Gem said...

To Anonymous: Yes her life was indeed inspiring.

Krisse said...

Thank you so much for your very inspiring blog! I have enjoyed it very much as a avid reader of history.

Especially this week when I have been sick in bed and with other great worries, your interesting blog has helped me to forget my troubles and I'very been able to read great stories of persons of history!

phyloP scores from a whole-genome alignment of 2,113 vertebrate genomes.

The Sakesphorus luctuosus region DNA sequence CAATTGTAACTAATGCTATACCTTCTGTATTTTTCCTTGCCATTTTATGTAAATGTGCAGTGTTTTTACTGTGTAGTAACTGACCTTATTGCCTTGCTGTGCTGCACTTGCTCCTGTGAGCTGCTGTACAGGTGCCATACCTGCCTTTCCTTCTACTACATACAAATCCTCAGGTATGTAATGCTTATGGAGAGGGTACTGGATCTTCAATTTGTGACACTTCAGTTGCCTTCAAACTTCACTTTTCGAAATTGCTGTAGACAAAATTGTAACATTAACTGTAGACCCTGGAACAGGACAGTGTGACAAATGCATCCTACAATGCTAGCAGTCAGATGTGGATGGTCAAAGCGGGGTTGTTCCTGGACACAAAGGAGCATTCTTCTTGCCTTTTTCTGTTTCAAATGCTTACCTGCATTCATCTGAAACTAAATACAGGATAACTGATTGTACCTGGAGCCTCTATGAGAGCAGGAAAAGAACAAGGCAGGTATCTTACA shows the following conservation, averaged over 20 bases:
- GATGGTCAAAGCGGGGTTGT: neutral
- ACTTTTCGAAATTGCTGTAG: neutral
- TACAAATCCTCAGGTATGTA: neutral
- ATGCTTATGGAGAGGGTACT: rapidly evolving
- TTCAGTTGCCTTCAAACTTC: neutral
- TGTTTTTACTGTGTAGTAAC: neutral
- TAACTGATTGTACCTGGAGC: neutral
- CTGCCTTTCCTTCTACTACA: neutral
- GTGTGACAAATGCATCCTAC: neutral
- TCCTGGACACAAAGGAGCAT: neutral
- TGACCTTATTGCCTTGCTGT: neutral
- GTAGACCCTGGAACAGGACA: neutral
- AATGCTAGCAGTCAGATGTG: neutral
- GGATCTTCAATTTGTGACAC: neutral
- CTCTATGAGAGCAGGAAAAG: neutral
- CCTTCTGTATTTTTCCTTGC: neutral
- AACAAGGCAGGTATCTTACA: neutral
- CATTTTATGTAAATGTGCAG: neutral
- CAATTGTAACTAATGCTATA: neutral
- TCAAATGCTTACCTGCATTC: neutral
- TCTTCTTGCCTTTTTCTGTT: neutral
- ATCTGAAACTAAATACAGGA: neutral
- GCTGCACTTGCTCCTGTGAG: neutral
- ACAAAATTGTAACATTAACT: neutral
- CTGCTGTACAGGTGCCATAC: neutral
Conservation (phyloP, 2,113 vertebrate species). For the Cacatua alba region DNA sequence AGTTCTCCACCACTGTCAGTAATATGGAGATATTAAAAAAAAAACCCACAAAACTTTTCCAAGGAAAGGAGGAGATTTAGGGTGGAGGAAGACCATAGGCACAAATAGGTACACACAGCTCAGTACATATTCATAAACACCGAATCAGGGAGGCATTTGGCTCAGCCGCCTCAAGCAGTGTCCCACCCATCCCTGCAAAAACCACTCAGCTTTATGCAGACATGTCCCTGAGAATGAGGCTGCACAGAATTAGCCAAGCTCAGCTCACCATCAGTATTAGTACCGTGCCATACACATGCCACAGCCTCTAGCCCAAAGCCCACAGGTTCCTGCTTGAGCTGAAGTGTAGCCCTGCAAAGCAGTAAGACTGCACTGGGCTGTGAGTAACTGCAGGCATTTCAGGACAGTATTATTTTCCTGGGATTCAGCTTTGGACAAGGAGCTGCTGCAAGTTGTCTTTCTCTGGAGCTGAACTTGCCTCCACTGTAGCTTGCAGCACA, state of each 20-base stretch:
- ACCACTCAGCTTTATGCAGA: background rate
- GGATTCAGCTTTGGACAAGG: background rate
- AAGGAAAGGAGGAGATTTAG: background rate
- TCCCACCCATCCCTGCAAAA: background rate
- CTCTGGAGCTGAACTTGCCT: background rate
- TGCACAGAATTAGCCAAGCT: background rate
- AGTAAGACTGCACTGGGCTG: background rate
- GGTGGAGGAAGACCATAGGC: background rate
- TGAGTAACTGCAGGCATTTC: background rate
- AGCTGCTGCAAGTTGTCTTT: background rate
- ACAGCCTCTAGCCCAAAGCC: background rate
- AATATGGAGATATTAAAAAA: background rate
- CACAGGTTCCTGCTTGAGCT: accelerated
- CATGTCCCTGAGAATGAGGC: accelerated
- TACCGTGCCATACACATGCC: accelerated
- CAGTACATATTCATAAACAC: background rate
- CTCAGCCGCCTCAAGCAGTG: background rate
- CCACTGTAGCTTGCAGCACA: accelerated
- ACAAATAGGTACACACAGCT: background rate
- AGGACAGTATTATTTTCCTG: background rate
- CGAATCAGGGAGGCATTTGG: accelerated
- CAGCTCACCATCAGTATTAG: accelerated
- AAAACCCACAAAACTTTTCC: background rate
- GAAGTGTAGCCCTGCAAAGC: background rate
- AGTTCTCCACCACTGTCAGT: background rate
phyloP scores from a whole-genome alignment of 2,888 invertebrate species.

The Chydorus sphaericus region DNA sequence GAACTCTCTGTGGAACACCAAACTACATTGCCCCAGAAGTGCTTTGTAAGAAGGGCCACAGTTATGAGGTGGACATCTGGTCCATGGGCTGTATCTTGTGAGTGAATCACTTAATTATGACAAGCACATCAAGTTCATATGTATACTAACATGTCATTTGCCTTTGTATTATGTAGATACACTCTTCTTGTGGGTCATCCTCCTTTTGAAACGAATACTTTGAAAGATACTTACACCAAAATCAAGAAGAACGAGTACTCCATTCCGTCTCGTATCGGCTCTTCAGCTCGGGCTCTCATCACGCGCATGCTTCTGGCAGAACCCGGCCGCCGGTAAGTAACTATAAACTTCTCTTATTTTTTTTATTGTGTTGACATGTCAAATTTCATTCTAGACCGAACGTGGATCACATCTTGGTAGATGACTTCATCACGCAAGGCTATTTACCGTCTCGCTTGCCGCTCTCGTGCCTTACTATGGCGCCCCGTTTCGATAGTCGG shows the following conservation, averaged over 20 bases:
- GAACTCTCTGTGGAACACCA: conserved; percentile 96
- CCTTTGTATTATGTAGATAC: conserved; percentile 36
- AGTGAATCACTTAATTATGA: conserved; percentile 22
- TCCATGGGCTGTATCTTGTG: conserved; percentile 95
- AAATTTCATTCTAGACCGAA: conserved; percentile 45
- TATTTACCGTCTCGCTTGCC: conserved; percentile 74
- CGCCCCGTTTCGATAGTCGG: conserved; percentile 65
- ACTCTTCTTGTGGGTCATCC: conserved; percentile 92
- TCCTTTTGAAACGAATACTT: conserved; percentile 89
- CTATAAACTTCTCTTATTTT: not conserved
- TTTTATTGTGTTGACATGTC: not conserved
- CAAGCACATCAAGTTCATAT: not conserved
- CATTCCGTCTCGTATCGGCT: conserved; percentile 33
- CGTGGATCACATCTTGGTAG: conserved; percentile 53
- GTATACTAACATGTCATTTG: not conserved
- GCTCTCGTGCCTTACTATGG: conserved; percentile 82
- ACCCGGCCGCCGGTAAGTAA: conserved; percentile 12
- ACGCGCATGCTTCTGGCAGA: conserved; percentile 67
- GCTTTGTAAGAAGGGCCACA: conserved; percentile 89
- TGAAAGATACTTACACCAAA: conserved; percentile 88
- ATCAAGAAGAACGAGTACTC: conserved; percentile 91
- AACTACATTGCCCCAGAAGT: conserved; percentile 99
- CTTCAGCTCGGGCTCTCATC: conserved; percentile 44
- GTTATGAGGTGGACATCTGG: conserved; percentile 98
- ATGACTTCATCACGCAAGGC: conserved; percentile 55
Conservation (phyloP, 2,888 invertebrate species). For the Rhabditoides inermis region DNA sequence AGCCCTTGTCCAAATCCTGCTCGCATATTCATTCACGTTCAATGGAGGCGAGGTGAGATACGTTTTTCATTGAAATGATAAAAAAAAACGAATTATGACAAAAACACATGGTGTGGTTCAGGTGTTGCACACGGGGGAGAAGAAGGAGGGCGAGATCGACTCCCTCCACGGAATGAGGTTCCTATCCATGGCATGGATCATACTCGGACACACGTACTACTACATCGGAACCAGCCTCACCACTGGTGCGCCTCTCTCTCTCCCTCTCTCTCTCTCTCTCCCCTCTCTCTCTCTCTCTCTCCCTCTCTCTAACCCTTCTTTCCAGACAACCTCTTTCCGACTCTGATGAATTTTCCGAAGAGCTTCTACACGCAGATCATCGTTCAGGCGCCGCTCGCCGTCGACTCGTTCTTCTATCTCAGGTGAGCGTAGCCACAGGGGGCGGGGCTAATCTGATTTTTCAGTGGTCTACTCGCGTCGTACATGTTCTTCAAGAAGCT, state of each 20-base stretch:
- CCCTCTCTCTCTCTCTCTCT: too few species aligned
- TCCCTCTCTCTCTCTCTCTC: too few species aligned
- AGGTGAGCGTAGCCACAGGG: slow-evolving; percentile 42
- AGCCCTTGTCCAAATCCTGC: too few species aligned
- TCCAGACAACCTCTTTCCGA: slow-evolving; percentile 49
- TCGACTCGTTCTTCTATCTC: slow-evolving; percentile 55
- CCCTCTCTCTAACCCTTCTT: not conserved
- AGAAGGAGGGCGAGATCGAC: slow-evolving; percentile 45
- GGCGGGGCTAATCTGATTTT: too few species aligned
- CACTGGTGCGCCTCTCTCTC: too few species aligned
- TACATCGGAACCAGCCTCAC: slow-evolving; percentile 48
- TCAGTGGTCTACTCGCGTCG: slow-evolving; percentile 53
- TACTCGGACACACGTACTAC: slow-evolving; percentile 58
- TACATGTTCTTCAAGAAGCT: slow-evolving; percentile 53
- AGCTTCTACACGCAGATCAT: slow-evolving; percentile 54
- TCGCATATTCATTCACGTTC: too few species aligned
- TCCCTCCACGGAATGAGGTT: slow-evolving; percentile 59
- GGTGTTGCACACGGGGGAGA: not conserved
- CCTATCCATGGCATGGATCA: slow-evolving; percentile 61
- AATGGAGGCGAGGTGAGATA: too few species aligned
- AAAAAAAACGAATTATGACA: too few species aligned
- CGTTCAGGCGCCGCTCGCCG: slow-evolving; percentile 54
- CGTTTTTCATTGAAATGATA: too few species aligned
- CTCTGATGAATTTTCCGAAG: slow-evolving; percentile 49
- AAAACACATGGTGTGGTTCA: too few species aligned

Sincerely yours, Kristiina Eero-Juntunen from Finland k.eero.juntunen@gmail.com

Krisse said...

I'm so sorry. I wrote a long comment telling how much I enjoy reading your blog.
Sadly it disappeared when I tried to publish it.

Krisse said...

Thank you for your very interesting blog. I have tried to post many good comments to you, but they all dissappear when I try to post them.

With friendly regards, Kristiina from Finland

Gem said...

Thank you so much for your comments! I am so happy that you've enjoyed my posts! Hope you'll keep on following my blog for any future updates! Thank you.